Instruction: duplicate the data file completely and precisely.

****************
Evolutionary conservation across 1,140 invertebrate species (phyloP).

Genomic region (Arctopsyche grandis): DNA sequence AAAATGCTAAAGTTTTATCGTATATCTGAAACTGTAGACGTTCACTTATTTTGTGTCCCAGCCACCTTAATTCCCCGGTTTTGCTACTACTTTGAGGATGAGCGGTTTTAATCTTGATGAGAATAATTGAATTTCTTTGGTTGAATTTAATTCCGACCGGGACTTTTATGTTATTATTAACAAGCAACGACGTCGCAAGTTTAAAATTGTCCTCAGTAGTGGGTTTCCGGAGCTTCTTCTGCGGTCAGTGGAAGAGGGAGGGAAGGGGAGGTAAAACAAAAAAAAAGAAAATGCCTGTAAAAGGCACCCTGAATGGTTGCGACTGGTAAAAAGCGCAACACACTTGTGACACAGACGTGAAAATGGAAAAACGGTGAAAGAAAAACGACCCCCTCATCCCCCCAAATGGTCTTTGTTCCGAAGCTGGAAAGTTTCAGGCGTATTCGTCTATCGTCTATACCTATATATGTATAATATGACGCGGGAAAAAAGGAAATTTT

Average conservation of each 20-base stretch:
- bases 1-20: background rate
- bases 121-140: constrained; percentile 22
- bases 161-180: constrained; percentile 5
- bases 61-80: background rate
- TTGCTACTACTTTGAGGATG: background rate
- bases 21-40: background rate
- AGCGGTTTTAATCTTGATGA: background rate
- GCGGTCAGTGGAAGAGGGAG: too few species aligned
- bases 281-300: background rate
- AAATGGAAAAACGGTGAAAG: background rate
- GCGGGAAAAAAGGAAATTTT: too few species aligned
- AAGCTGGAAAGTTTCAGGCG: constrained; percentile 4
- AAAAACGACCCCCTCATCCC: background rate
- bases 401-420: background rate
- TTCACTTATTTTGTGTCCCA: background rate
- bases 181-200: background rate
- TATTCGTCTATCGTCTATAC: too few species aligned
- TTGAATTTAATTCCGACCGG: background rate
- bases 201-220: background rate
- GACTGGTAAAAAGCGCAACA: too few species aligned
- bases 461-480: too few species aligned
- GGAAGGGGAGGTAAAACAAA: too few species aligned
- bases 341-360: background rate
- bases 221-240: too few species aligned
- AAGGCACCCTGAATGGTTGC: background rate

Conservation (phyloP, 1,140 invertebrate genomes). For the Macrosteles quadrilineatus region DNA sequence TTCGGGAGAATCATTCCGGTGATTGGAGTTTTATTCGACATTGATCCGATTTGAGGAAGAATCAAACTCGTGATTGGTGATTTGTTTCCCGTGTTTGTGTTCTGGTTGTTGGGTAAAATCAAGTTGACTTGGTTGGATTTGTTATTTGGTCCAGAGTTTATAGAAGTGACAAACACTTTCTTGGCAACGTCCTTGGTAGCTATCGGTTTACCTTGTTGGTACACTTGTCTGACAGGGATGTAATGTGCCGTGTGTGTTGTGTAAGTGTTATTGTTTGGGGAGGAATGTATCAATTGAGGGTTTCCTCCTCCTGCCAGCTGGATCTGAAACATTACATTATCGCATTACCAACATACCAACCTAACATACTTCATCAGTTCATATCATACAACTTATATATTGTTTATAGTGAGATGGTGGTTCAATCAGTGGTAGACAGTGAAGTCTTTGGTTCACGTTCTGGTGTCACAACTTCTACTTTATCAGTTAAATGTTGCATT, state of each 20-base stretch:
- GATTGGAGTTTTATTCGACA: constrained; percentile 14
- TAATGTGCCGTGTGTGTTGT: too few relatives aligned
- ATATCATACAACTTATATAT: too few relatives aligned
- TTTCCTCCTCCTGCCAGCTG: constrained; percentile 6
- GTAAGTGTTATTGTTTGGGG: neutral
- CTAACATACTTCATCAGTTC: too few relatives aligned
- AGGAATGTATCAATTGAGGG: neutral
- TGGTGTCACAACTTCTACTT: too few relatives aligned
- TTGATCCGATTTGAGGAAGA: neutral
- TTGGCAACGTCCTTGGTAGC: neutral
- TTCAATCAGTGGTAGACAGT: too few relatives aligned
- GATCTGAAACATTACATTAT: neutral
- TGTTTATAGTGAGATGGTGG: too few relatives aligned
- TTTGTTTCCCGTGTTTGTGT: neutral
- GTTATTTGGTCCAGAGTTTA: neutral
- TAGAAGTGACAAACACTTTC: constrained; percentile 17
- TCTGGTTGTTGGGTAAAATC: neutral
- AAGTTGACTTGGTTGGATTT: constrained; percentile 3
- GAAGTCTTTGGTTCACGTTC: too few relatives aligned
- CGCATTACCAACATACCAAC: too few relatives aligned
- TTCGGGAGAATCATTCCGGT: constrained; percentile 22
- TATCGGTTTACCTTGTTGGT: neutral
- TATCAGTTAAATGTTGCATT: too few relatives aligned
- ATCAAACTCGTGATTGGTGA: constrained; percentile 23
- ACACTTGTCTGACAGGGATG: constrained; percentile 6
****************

Evolutionary conservation across 1,140 invertebrate species (phyloP).

Genomic region (Arctopsyche grandis): DNA sequence AAAATGCTAAAGTTTTATCGTATATCTGAAACTGTAGACGTTCACTTATTTTGTGTCCCAGCCACCTTAATTCCCCGGTTTTGCTACTACTTTGAGGATGAGCGGTTTTAATCTTGATGAGAATAATTGAATTTCTTTGGTTGAATTTAATTCCGACCGGGACTTTTATGTTATTATTAACAAGCAACGACGTCGCAAGTTTAAAATTGTCCTCAGTAGTGGGTTTCCGGAGCTTCTTCTGCGGTCAGTGGAAGAGGGAGGGAAGGGGAGGTAAAACAAAAAAAAAGAAAATGCCTGTAAAAGGCACCCTGAATGGTTGCGACTGGTAAAAAGCGCAACACACTTGTGACACAGACGTGAAAATGGAAAAACGGTGAAAGAAAAACGACCCCCTCATCCCCCCAAATGGTCTTTGTTCCGAAGCTGGAAAGTTTCAGGCGTATTCGTCTATCGTCTATACCTATATATGTATAATATGACGCGGGAAAAAAGGAAATTTT

Average conservation of each 20-base stretch:
- bases 1-20: background rate
- bases 121-140: constrained; percentile 22
- bases 161-180: constrained; percentile 5
- bases 61-80: background rate
- TTGCTACTACTTTGAGGATG: background rate
- bases 21-40: background rate
- AGCGGTTTTAATCTTGATGA: background rate
- GCGGTCAGTGGAAGAGGGAG: too few species aligned
- bases 281-300: background rate
- AAATGGAAAAACGGTGAAAG: background rate
- GCGGGAAAAAAGGAAATTTT: too few species aligned
- AAGCTGGAAAGTTTCAGGCG: constrained; percentile 4
- AAAAACGACCCCCTCATCCC: background rate
- bases 401-420: background rate
- TTCACTTATTTTGTGTCCCA: background rate
- bases 181-200: background rate
- TATTCGTCTATCGTCTATAC: too few species aligned
- TTGAATTTAATTCCGACCGG: background rate
- bases 201-220: background rate
- GACTGGTAAAAAGCGCAACA: too few species aligned
- bases 461-480: too few species aligned
- GGAAGGGGAGGTAAAACAAA: too few species aligned
- bases 341-360: background rate
- bases 221-240: too few species aligned
- AAGGCACCCTGAATGGTTGC: background rate

Conservation (phyloP, 1,140 invertebrate genomes). For the Macrosteles quadrilineatus region DNA sequence TTCGGGAGAATCATTCCGGTGATTGGAGTTTTATTCGACATTGATCCGATTTGAGGAAGAATCAAACTCGTGATTGGTGATTTGTTTCCCGTGTTTGTGTTCTGGTTGTTGGGTAAAATCAAGTTGACTTGGTTGGATTTGTTATTTGGTCCAGAGTTTATAGAAGTGACAAACACTTTCTTGGCAACGTCCTTGGTAGCTATCGGTTTACCTTGTTGGTACACTTGTCTGACAGGGATGTAATGTGCCGTGTGTGTTGTGTAAGTGTTATTGTTTGGGGAGGAATGTATCAATTGAGGGTTTCCTCCTCCTGCCAGCTGGATCTGAAACATTACATTATCGCATTACCAACATACCAACCTAACATACTTCATCAGTTCATATCATACAACTTATATATTGTTTATAGTGAGATGGTGGTTCAATCAGTGGTAGACAGTGAAGTCTTTGGTTCACGTTCTGGTGTCACAACTTCTACTTTATCAGTTAAATGTTGCATT, state of each 20-base stretch:
- GATTGGAGTTTTATTCGACA: constrained; percentile 14
- TAATGTGCCGTGTGTGTTGT: too few relatives aligned
- ATATCATACAACTTATATAT: too few relatives aligned
- TTTCCTCCTCCTGCCAGCTG: constrained; percentile 6
- GTAAGTGTTATTGTTTGGGG: neutral
- CTAACATACTTCATCAGTTC: too few relatives aligned
- AGGAATGTATCAATTGAGGG: neutral
- TGGTGTCACAACTTCTACTT: too few relatives aligned
- TTGATCCGATTTGAGGAAGA: neutral
- TTGGCAACGTCCTTGGTAGC: neutral
- TTCAATCAGTGGTAGACAGT: too few relatives aligned
- GATCTGAAACATTACATTAT: neutral
- TGTTTATAGTGAGATGGTGG: too few relatives aligned
- TTTGTTTCCCGTGTTTGTGT: neutral
- GTTATTTGGTCCAGAGTTTA: neutral
- TAGAAGTGACAAACACTTTC: constrained; percentile 17
- TCTGGTTGTTGGGTAAAATC: neutral
- AAGTTGACTTGGTTGGATTT: constrained; percentile 3
- GAAGTCTTTGGTTCACGTTC: too few relatives aligned
- CGCATTACCAACATACCAAC: too few relatives aligned
- TTCGGGAGAATCATTCCGGT: constrained; percentile 22
- TATCGGTTTACCTTGTTGGT: neutral
- TATCAGTTAAATGTTGCATT: too few relatives aligned
- ATCAAACTCGTGATTGGTGA: constrained; percentile 23
- ACACTTGTCTGACAGGGATG: constrained; percentile 6